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The first recorded information pertaining to medical practice in Beaver County refers to a woman, Mrs. Dungan, who with her husband, children and two slaves migrated from Philadelphia in 1772 to settle at a point in the southern border of Beaver County, now known as Frankfort Springs.
Mrs. Dungan's maiden name was Mary Davis. As a young woman, she lived in the home of a relative, the celebrated Doctor Benjamin Rush, with whom she studied medicine. When Doctor Rush went to Edinburg to complete his medical education, the jointly accumulated library became her property. This collection of books she brought with her to Beaver County in 1772. While she did not have a medical diploma, she had acquired very considerable knowledge from her study with Doctor Rush and from her medical books. These books were badly damaged by a year's storage in a hiding place when there was danger of Indian attacks.
Her surgical knowledge is well illustrated by her treatment and care of two neighbors, William Langfitt and Isaac Wiseman. Returning home from the mill where they had some corn ground, they were attacked by Indians. Wiseman was instantly killed; a!though Langfitt had been shot several times, he kept seated on his horse and was carried to Mrs. Dungan's home, where she treated his many wounds, controlling the severe hemorrage and applying dressings. He recovered and lived to be ninety-six years of age. Doctor Langfitt, a member of the Beaver County Medical Society, who built St. John's Hospital in Pittsburgh, was a grandson.
The first graduate physician to locate in Beaver County was Doctor Samuel Adams who, with his wife and children, came from Massachusetts, locating first in Washington County. In 1792 he moved to Beaver County, selecting a tract of land of four hundred acres, part of which Beaver Falls now occupies. He built a dam in the Beaver River at a point approximately where the Beaver Falls-Eastvale bridge is at present. The dam furnished power for a grist and saw mill which he also built and operated.
His son, Milo Adams, later became a physician, and he and his father were the only physicians west of Pittsburgh. Frequently they made professional calls as distant as thirty to fifty miles and would be away from home several days at a time. During their absence Mrs. Adams prescribed for patients, treated wounds and fractures. John Adams in later years became a minister in the Methodist Church, and his son, Milo, held several positions of trust in the community, at one time sheriff of Beaver County.
In 1.807 Doctor Bernard Dustin came from Boston, Massachusetts, and located at Greersburg, now Darlington. He achieved considerable fame as a physician and surgeon, had a large and paying practice and was at the same time the "poor man's friend." Dustin was immense of body and eccentric in manner. He died suddenly in 1842. He built the famous many-storied house often referred to as the Shot Tower or as the old silk mill. This peculiar structure stood for about seventy-eight years and suddenly collapsed.
The year following Dr. Dustin's arrival, 1808, Doctor James Cochran came from Adams County, Pennsylvania, and began practice in Darlington but found the work too strenuous and went into another business.
Another of the noted early physicians of Beaver County was Doctor Joseph Frazier, who was educated in Edinburg, Scotland. Coming to America, he also settled at Darlington. He became one of the most noted physicians between Pittsburgh and the western boundary of the State. He taught medicine to more students than did any other physician in Western Pennsylvania. He was called to all parts of Western Pennsylvania for consultations. Many children in Beaver County were named after him. One of his medical students was Daniel Leasure, Colonel of the famous Roundhead Regiment.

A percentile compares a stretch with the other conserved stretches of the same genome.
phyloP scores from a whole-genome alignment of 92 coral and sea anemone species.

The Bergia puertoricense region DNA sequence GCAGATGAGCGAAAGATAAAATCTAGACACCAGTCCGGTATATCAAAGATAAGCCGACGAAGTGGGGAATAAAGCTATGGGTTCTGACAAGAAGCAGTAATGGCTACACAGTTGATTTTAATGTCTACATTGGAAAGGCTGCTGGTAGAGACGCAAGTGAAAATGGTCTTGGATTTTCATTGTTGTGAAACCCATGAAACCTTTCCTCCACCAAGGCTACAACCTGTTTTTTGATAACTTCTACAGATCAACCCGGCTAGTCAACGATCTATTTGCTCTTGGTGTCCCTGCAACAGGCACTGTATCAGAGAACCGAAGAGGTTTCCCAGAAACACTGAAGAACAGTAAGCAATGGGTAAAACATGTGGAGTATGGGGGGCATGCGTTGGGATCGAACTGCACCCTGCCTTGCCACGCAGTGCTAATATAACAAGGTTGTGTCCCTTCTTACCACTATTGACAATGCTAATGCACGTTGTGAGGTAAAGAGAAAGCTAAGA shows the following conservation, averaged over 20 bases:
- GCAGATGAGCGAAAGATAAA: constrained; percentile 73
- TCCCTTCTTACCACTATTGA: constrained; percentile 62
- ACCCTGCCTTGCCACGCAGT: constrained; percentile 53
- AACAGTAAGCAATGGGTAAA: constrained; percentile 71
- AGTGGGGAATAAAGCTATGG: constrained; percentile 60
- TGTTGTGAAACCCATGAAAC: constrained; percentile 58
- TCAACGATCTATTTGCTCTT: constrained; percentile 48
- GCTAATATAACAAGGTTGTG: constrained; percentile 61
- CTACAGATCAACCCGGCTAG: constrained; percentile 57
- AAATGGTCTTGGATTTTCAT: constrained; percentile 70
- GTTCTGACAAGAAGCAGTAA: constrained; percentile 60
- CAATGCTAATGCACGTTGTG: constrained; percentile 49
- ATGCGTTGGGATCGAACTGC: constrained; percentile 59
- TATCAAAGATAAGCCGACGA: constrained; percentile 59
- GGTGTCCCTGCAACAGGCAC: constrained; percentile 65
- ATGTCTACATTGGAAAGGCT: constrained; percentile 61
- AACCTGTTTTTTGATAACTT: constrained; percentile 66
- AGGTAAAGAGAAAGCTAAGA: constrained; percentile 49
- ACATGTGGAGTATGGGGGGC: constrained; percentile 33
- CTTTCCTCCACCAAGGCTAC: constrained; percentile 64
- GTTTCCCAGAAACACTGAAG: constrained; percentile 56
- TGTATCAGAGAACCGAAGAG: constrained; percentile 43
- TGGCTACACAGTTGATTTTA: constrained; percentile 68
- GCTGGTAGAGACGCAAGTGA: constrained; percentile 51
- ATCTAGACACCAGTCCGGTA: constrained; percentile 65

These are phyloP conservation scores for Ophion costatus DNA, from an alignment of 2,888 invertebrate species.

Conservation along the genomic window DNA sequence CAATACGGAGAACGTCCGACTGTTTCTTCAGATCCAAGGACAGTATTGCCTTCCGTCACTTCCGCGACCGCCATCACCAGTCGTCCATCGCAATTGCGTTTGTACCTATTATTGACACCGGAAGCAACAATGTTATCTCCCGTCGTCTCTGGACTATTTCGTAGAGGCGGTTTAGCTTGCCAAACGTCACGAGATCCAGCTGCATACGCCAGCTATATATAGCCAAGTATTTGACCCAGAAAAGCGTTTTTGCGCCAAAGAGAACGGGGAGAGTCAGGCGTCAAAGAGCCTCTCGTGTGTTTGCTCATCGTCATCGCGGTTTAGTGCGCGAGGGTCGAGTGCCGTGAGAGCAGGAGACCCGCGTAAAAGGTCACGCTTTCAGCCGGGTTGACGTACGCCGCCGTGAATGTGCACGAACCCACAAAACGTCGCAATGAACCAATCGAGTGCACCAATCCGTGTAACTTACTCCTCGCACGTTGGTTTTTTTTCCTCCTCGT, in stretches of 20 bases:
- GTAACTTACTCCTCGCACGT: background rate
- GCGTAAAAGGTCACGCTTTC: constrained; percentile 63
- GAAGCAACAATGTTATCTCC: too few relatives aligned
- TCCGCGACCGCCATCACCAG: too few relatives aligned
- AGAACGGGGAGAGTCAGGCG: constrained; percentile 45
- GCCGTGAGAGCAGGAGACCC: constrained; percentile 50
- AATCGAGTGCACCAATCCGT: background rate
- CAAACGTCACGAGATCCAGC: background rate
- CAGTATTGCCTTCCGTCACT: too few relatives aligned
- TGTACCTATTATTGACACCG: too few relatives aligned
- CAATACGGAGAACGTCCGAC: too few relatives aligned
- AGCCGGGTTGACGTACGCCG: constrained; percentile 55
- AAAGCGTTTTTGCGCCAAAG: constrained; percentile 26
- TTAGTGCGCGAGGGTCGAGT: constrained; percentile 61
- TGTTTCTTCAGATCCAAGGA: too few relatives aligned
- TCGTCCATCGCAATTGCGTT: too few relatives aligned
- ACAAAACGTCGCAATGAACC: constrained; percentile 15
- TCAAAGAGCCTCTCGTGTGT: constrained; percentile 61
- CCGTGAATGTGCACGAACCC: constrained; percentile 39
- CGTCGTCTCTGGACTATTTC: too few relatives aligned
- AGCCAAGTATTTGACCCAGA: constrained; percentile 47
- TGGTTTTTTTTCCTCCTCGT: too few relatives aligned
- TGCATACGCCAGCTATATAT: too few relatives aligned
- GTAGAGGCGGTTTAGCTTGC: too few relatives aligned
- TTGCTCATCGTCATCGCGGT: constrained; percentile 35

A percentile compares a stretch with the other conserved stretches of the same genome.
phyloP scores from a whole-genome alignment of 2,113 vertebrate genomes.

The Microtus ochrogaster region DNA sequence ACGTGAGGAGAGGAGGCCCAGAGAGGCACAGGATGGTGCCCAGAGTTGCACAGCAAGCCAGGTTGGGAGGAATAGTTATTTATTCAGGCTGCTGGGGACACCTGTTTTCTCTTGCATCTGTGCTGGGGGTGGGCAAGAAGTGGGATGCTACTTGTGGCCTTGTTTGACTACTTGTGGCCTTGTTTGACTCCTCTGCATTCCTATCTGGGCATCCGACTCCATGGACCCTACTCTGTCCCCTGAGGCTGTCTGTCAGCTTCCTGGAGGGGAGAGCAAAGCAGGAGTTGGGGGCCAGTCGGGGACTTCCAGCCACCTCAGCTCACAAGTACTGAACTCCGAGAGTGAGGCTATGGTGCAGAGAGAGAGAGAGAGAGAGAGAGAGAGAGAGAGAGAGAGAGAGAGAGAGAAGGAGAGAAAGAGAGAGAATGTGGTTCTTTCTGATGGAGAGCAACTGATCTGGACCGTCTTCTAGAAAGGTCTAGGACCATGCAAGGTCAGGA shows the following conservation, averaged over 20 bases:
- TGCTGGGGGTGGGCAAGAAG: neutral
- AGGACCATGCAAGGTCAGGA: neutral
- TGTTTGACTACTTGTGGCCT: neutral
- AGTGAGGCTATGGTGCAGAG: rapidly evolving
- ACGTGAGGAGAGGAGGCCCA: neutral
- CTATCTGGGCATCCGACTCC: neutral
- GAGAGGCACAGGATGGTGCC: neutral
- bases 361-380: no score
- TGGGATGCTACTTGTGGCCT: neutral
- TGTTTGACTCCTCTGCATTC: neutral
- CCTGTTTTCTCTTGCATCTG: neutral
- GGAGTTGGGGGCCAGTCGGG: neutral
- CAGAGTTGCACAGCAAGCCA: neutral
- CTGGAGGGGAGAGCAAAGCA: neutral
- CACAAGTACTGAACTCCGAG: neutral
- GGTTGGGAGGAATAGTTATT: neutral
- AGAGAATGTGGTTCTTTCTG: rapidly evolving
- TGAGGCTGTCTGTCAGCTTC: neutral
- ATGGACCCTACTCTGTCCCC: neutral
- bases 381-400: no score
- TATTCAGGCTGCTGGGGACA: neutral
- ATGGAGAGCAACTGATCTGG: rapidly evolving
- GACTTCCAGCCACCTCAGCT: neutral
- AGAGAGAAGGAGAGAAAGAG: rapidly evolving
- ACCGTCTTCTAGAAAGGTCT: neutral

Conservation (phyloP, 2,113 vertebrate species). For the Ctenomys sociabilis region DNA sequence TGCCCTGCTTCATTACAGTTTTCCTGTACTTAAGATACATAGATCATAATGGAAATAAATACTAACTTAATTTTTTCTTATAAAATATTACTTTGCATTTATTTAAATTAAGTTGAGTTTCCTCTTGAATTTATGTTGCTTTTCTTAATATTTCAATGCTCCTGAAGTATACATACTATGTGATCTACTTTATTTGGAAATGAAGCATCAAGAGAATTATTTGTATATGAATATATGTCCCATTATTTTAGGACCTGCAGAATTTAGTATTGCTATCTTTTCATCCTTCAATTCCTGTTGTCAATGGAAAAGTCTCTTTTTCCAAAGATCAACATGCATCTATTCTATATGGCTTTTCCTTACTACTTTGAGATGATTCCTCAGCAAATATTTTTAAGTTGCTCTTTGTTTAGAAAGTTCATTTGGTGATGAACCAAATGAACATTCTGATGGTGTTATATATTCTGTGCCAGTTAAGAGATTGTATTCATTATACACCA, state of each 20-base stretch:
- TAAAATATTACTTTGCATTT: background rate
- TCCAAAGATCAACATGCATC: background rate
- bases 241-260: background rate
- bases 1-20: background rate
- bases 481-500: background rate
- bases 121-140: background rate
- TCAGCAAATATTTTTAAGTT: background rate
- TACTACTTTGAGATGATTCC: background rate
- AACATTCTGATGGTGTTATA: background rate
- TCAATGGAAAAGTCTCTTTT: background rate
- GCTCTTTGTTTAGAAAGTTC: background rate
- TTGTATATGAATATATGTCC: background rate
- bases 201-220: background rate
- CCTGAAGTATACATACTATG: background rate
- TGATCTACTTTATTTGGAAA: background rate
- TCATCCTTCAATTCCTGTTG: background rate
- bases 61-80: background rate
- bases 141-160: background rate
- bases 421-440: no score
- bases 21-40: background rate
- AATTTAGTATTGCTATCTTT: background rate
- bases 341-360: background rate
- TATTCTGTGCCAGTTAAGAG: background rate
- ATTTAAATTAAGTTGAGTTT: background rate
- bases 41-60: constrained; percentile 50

Doctor Milton Lawrence located at Hookstown in 1826, where he practiced until 1839, when he was elected prothonotary of Beaver County in which capacity he served till 1848. Returning to Hookstown and resuming his medical practice, he became eminent in the profession and enjoyed the confidence of all who knew him. In 1862 he was commissioned by the Governor to fill the vacancy caused by the death of Judge John Scott and was elected his own successor the. same year, re-elected in 1867, and again in 1872, serving as a judge in Beaver County for fifteen years.
Dr. E. K. Chamberlin practiced in New Brighton during the first part of the nineteenth century and was very active in the Cholera epidemic of 1834. He served as surgeon in Taylor's Army during the Mexican War and was nicknamed by the soldiers "Old Medicine." After the war he located in California, Pennsylvania, and was elected State Senator.
Among the very first settlers of Beaver County was the Kerr family. Among the descendants of this family were several physicians: namely, Doctor Prestley J. Kerr, who practiced in Raccoon Township, was a surgeon in the Civil War and at the close of the war, was appointed to attend the inmates of the County Hospital, which position he held till his death in 1884; Doctor Alvin H. Kerr, who practiced in Monaca and Shippingport, and later moved to Pittsburgh; and Doctor Frank David Kerr, who practiced in Hookstown. During the Civil War, Doctor Frank Kerr took part in the Battle of Gettysburg, and after the battle, was commissioned a lieutenant in the Maryland Cavalry. He participated in a number of major battles and many minor ones. He had several im portant commissions among which was Aide-de-Camp to General W. H. Seward, the last as a judge Advocate. He was one of the most noted and wellknown of the early physicians of Beaver County.
Dr. John C. Levis was a well-known and skillful surgeon of the early days. He was a surgeon in the Union Army during the Civil War and was with McClellan during the Peninsular Campaign. He was captured by the Rebel, General E. B. Stewart, but was later released on parole and served with Grant during the Seige of Vicksburg. After the war, President Grant offered him the post as Counselor of Mexico, but, because of ill health, he did not accept the appointment.
Beaver County is, all things considered, a remarkably healthful region. Whether from climatic conditions, inherently strong constitutions, from strict observance of the laws of health or from skillful medical practice, is not material; but the fact remains that Beaver County has produced more cases of longevity than any other equal territory of population in the land.